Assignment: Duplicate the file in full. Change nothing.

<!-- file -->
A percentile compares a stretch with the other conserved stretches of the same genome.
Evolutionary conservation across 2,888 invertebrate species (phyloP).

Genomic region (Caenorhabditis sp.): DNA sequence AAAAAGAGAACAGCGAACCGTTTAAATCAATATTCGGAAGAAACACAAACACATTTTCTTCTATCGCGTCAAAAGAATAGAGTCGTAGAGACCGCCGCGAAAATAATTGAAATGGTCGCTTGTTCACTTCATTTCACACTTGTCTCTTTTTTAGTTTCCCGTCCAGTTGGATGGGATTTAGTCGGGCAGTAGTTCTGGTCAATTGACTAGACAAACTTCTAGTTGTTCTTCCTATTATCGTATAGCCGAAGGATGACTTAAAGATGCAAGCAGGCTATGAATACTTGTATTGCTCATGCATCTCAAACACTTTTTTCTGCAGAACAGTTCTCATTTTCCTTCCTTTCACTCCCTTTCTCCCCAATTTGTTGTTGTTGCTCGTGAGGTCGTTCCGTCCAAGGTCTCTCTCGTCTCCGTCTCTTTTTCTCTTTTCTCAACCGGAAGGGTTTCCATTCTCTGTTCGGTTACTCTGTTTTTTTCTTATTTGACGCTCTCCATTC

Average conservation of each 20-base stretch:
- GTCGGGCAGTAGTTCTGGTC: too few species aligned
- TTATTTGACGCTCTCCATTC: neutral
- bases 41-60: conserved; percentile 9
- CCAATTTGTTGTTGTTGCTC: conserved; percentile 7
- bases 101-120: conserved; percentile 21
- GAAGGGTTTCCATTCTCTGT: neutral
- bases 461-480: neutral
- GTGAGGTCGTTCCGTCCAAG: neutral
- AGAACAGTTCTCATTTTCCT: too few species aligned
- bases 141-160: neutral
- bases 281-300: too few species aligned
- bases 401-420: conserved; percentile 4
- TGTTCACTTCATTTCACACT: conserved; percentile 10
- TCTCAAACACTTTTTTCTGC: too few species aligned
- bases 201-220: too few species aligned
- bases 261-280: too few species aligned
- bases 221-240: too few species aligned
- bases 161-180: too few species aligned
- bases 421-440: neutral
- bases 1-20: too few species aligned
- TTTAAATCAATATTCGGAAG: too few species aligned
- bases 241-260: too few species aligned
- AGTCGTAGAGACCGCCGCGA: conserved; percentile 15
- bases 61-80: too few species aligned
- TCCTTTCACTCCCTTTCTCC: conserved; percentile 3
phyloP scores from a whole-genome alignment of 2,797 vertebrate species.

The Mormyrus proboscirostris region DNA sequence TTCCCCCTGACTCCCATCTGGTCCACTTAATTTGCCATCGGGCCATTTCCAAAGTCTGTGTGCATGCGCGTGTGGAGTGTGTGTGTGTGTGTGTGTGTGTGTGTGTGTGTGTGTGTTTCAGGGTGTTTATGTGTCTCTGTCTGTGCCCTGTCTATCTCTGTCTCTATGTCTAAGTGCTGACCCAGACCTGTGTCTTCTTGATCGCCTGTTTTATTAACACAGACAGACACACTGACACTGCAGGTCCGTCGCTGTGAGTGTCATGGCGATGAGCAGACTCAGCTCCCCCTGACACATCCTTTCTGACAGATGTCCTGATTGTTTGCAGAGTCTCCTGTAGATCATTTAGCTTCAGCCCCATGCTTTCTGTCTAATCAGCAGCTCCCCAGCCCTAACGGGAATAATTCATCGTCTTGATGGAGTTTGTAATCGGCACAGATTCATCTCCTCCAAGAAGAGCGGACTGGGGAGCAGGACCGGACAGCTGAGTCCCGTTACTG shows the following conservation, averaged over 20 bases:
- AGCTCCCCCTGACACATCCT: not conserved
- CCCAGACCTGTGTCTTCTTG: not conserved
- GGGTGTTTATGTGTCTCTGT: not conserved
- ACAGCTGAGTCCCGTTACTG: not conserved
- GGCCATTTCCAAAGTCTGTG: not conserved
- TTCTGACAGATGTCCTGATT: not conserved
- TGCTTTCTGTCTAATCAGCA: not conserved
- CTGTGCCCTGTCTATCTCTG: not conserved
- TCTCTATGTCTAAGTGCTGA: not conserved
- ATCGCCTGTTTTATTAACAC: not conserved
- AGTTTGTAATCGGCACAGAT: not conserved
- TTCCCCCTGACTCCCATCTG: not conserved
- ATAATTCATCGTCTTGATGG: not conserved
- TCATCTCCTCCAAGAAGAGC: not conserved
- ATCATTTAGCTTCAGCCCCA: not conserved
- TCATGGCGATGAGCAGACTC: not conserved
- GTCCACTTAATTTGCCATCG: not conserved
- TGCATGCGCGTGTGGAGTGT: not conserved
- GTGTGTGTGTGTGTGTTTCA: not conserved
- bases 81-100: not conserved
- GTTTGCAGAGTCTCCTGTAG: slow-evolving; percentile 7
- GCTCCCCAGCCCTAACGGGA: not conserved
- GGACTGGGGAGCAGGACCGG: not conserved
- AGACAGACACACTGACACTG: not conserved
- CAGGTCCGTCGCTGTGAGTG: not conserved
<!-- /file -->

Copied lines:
A percentile compares a stretch with the other conserved stretches of the same genome.
Evolutionary conservation across 2,888 invertebrate species (phyloP).

Genomic region (Caenorhabditis sp.): DNA sequence AAAAAGAGAACAGCGAACCGTTTAAATCAATATTCGGAAGAAACACAAACACATTTTCTTCTATCGCGTCAAAAGAATAGAGTCGTAGAGACCGCCGCGAAAATAATTGAAATGGTCGCTTGTTCACTTCATTTCACACTTGTCTCTTTTTTAGTTTCCCGTCCAGTTGGATGGGATTTAGTCGGGCAGTAGTTCTGGTCAATTGACTAGACAAACTTCTAGTTGTTCTTCCTATTATCGTATAGCCGAAGGATGACTTAAAGATGCAAGCAGGCTATGAATACTTGTATTGCTCATGCATCTCAAACACTTTTTTCTGCAGAACAGTTCTCATTTTCCTTCCTTTCACTCCCTTTCTCCCCAATTTGTTGTTGTTGCTCGTGAGGTCGTTCCGTCCAAGGTCTCTCTCGTCTCCGTCTCTTTTTCTCTTTTCTCAACCGGAAGGGTTTCCATTCTCTGTTCGGTTACTCTGTTTTTTTCTTATTTGACGCTCTCCATTC

Average conservation of each 20-base stretch:
- GTCGGGCAGTAGTTCTGGTC: too few species aligned
- TTATTTGACGCTCTCCATTC: neutral
- bases 41-60: conserved; percentile 9
- CCAATTTGTTGTTGTTGCTC: conserved; percentile 7
- bases 101-120: conserved; percentile 21
- GAAGGGTTTCCATTCTCTGT: neutral
- bases 461-480: neutral
- GTGAGGTCGTTCCGTCCAAG: neutral
- AGAACAGTTCTCATTTTCCT: too few species aligned
- bases 141-160: neutral
- bases 281-300: too few species aligned
- bases 401-420: conserved; percentile 4
- TGTTCACTTCATTTCACACT: conserved; percentile 10
- TCTCAAACACTTTTTTCTGC: too few species aligned
- bases 201-220: too few species aligned
- bases 261-280: too few species aligned
- bases 221-240: too few species aligned
- bases 161-180: too few species aligned
- bases 421-440: neutral
- bases 1-20: too few species aligned
- TTTAAATCAATATTCGGAAG: too few species aligned
- bases 241-260: too few species aligned
- AGTCGTAGAGACCGCCGCGA: conserved; percentile 15
- bases 61-80: too few species aligned
- TCCTTTCACTCCCTTTCTCC: conserved; percentile 3
phyloP scores from a whole-genome alignment of 2,797 vertebrate species.

The Mormyrus proboscirostris region DNA sequence TTCCCCCTGACTCCCATCTGGTCCACTTAATTTGCCATCGGGCCATTTCCAAAGTCTGTGTGCATGCGCGTGTGGAGTGTGTGTGTGTGTGTGTGTGTGTGTGTGTGTGTGTGTGTTTCAGGGTGTTTATGTGTCTCTGTCTGTGCCCTGTCTATCTCTGTCTCTATGTCTAAGTGCTGACCCAGACCTGTGTCTTCTTGATCGCCTGTTTTATTAACACAGACAGACACACTGACACTGCAGGTCCGTCGCTGTGAGTGTCATGGCGATGAGCAGACTCAGCTCCCCCTGACACATCCTTTCTGACAGATGTCCTGATTGTTTGCAGAGTCTCCTGTAGATCATTTAGCTTCAGCCCCATGCTTTCTGTCTAATCAGCAGCTCCCCAGCCCTAACGGGAATAATTCATCGTCTTGATGGAGTTTGTAATCGGCACAGATTCATCTCCTCCAAGAAGAGCGGACTGGGGAGCAGGACCGGACAGCTGAGTCCCGTTACTG shows the following conservation, averaged over 20 bases:
- AGCTCCCCCTGACACATCCT: not conserved
- CCCAGACCTGTGTCTTCTTG: not conserved
- GGGTGTTTATGTGTCTCTGT: not conserved
- ACAGCTGAGTCCCGTTACTG: not conserved
- GGCCATTTCCAAAGTCTGTG: not conserved
- TTCTGACAGATGTCCTGATT: not conserved
- TGCTTTCTGTCTAATCAGCA: not conserved
- CTGTGCCCTGTCTATCTCTG: not conserved
- TCTCTATGTCTAAGTGCTGA: not conserved
- ATCGCCTGTTTTATTAACAC: not conserved
- AGTTTGTAATCGGCACAGAT: not conserved
- TTCCCCCTGACTCCCATCTG: not conserved
- ATAATTCATCGTCTTGATGG: not conserved
- TCATCTCCTCCAAGAAGAGC: not conserved
- ATCATTTAGCTTCAGCCCCA: not conserved
- TCATGGCGATGAGCAGACTC: not conserved
- GTCCACTTAATTTGCCATCG: not conserved
- TGCATGCGCGTGTGGAGTGT: not conserved
- GTGTGTGTGTGTGTGTTTCA: not conserved
- bases 81-100: not conserved
- GTTTGCAGAGTCTCCTGTAG: slow-evolving; percentile 7
- GCTCCCCAGCCCTAACGGGA: not conserved
- GGACTGGGGAGCAGGACCGG: not conserved
- AGACAGACACACTGACACTG: not conserved
- CAGGTCCGTCGCTGTGAGTG: not conserved